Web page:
Read: ars technica
Has DRM (digital rights management) ever accomplished anything positive? I find it really hard to believe that DRM has increased sales of music, movies, or any other protected content. In fact, I’d bet it has had the exact opposite effect. Just mentioning the acronym brings nothing but negative thoughts to mind.
I think it’s only a matter of time until DRM is gone. Steve Jobs doesn’t want DRM. EMI is willing to forget about DRM. And yesterday, thousands of online citizens proclaimed in a unified voice that they do not want DRM either. The writing is on the wall. The only question now is when DRM will disappear.
I can’t say it any better than Cory Doctorow:
AACS took years to develop, and it has been broken in weeks. The developers spent billions, the hackers spent pennies.
Instead of spending billions on technologies that attack paying customers, the studios should be confronting that reality and figuring out how to make a living in a world where copying will get easier and easier. They’re like blacksmiths meeting to figure out how to protect the horseshoe racket by sabotaging railroads.
The railroad is coming. The tracks have been laid right through the studio gates. It’s time to get out of the horseshoe business.
In the past, movie studios and record labels had to worry about content and distribution, but no longer. It’s clear now that distribution doesn’t need a helping hand. The sooner the studios and labels figure that out and stop wasting money on it, the better it’ll be for all of us.
I certainly hope so. EMI announced today that they will begin selling higher quality, DRM free music for $1.29 USD per download. I can’t stand MP3 files at less than 192 kbps, so they’ve got that solved – the files will be 256 kbps. And the price is pretty good – not great, but good. The only thing preventing me from dropping some cash right now is that only iTunes is selling the music so far. I can’t stand iTunes.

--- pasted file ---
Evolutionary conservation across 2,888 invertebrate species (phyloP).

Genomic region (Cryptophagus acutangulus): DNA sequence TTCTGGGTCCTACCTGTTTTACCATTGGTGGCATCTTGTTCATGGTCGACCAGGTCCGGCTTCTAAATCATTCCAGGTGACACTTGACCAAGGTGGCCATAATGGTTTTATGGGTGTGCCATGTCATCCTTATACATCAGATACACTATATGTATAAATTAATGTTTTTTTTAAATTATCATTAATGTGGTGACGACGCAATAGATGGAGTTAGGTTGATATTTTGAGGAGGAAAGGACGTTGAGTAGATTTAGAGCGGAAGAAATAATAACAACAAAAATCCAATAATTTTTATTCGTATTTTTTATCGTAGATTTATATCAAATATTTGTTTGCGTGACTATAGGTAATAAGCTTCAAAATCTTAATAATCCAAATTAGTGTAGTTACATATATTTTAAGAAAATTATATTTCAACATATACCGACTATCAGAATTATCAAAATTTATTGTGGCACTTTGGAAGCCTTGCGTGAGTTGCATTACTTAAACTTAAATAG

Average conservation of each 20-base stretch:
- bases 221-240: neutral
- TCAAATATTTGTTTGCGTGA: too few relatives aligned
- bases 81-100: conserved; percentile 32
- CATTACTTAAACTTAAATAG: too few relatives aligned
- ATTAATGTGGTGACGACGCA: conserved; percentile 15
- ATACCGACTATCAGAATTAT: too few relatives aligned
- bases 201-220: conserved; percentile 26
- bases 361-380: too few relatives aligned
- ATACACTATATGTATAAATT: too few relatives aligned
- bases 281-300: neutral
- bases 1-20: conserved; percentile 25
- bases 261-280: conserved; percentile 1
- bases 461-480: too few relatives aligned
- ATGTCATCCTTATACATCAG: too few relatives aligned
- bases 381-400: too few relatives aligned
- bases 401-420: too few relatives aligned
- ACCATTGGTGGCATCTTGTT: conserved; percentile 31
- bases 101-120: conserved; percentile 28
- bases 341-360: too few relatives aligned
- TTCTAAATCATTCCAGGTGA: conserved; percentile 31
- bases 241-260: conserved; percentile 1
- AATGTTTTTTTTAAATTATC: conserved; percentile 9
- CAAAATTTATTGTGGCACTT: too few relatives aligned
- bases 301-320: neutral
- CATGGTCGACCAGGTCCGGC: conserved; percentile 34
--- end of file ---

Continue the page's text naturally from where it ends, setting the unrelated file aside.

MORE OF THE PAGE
Eventually stores will be able to sell the music in either AAC, WMA, MP3, or “other unprotected formats of their choice.” Works for me! You can read much more analysis at TechMeme.
Did you know Napster had suggested this idea more than seven years ago? Don Dodge explains:
We suggested free file sharing of 56 kbps files that were good enough for “sampling” and probably analogous to AM radio quality sound. We would offer higher quality versions in 256 kbps format for sale at $1.00 per download. This way Napster could continue to offer free downloads of low quality files and sell high quality music.
We know how that turned out. In more ways than one, Napster was ahead of its time.
I never thought it would be Jobs, but in an open letter titled “Thoughts on Music”, the Apple head honcho seems to support getting rid of DRM altogether. Just over a week ago I mentioned that music should be free – no need for DRM if it is! Here’s what Mr. Jobs has to say: